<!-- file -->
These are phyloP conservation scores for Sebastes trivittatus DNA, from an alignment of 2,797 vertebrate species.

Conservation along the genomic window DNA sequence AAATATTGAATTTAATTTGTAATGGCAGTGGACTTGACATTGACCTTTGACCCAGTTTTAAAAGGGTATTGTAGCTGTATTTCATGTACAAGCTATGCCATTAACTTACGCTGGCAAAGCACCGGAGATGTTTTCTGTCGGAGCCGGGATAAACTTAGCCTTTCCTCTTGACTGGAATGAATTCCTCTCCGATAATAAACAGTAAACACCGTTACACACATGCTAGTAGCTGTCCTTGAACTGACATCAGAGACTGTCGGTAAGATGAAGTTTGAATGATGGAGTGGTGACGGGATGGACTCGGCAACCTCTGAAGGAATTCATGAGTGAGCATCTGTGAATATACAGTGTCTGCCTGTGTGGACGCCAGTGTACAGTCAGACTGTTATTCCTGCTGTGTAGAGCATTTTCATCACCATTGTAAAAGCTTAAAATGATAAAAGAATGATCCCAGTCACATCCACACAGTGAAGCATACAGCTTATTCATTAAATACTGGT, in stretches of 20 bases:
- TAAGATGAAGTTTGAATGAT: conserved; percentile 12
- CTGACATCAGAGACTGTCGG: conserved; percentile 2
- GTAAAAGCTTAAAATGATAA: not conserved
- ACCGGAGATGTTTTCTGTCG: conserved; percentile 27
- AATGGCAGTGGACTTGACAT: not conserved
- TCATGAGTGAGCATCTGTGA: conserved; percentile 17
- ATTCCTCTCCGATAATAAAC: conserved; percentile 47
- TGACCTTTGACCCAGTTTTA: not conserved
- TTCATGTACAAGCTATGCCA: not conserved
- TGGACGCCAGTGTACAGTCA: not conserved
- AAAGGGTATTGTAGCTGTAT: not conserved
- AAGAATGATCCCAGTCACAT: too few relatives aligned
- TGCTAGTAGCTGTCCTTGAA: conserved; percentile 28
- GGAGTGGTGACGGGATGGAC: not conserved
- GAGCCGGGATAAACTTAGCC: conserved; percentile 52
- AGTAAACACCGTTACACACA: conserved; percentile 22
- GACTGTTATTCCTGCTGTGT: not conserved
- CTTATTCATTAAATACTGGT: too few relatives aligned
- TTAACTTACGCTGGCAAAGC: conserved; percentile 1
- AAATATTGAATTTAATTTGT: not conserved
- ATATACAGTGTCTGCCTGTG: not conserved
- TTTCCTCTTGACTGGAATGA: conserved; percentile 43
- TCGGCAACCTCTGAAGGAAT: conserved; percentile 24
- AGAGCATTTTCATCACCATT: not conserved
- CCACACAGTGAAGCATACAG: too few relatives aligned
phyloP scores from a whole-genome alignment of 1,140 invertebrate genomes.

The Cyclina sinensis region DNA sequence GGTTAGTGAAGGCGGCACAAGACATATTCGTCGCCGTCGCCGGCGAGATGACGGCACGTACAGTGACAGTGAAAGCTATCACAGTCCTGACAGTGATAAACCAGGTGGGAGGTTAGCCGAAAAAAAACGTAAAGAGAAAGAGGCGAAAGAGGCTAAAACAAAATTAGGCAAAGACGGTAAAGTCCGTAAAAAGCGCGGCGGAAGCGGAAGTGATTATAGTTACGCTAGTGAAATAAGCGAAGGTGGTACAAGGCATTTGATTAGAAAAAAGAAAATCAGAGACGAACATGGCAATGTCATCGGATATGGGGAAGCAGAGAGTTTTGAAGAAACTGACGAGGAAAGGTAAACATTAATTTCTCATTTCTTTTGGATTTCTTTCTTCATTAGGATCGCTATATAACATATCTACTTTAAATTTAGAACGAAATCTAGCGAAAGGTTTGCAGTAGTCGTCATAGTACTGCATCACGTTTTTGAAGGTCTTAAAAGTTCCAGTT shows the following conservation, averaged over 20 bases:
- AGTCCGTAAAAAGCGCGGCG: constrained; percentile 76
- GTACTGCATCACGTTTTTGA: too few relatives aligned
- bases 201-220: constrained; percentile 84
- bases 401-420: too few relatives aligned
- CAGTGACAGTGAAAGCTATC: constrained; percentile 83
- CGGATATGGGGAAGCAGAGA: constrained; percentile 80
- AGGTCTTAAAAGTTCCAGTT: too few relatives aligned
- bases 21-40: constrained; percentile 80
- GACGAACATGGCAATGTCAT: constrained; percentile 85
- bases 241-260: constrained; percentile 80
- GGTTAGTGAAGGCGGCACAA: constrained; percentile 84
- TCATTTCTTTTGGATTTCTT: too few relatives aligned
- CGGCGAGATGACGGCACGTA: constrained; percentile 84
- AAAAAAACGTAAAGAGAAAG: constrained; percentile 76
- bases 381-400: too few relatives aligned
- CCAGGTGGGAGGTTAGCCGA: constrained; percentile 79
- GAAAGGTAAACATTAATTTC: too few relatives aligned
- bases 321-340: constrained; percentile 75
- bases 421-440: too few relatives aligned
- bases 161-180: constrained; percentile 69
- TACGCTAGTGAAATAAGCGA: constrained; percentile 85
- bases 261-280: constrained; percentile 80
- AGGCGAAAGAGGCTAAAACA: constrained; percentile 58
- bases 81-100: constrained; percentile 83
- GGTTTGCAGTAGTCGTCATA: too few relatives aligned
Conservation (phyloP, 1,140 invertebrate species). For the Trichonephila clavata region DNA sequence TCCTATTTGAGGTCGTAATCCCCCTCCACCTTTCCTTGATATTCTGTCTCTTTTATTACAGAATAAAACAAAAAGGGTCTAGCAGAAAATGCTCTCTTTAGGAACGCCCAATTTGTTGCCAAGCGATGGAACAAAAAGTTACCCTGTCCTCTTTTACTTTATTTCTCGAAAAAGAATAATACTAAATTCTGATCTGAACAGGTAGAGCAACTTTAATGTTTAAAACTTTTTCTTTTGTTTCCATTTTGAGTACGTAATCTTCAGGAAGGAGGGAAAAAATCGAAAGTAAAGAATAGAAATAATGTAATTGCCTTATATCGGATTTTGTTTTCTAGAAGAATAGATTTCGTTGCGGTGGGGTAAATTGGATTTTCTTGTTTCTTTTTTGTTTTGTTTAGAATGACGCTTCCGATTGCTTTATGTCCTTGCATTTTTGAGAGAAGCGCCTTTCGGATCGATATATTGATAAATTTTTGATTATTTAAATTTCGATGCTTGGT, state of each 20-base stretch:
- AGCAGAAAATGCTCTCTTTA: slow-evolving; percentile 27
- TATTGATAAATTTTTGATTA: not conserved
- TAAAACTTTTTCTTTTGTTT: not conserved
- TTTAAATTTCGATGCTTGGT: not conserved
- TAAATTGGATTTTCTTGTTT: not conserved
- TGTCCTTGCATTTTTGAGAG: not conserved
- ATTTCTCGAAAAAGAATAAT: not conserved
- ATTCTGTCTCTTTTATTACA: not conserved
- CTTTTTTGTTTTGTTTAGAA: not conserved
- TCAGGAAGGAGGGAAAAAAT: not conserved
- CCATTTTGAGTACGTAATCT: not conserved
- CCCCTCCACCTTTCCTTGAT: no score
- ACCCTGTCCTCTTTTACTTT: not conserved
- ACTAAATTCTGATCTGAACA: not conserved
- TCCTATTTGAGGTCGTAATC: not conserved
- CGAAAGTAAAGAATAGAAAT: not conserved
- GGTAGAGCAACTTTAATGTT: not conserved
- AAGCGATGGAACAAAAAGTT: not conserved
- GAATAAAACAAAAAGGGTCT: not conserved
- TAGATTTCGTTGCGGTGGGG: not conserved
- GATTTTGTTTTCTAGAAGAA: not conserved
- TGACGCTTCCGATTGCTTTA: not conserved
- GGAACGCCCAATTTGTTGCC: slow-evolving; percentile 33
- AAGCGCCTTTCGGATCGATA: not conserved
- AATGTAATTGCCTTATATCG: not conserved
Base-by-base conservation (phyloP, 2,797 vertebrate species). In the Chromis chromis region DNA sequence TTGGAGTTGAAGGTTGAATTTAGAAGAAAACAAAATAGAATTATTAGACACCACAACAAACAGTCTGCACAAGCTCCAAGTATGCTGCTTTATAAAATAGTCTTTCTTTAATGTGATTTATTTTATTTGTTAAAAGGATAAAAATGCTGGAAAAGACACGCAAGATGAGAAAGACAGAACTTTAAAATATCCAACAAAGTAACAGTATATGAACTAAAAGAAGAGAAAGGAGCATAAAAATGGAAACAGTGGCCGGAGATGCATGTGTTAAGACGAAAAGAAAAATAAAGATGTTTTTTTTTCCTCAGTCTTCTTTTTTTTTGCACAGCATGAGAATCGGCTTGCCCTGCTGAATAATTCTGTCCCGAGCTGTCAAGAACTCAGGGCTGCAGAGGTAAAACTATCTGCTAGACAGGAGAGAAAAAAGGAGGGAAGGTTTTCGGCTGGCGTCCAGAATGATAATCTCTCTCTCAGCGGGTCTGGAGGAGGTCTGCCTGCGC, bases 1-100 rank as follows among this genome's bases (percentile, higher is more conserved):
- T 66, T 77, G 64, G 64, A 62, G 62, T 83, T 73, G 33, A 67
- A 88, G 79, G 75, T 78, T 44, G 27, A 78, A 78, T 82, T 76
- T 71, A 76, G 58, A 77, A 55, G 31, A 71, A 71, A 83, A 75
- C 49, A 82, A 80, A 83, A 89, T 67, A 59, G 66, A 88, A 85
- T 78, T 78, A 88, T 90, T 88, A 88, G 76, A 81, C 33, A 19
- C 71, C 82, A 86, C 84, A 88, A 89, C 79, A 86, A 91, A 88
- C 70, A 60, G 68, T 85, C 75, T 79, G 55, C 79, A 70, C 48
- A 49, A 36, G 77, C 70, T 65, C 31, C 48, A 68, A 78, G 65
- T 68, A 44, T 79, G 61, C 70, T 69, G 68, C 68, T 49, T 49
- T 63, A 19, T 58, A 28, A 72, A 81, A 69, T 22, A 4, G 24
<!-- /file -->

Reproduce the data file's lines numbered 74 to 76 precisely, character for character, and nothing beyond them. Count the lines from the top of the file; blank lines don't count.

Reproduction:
- GAATAAAACAAAAAGGGTCT: not conserved
- TAGATTTCGTTGCGGTGGGG: not conserved
- GATTTTGTTTTCTAGAAGAA: not conserved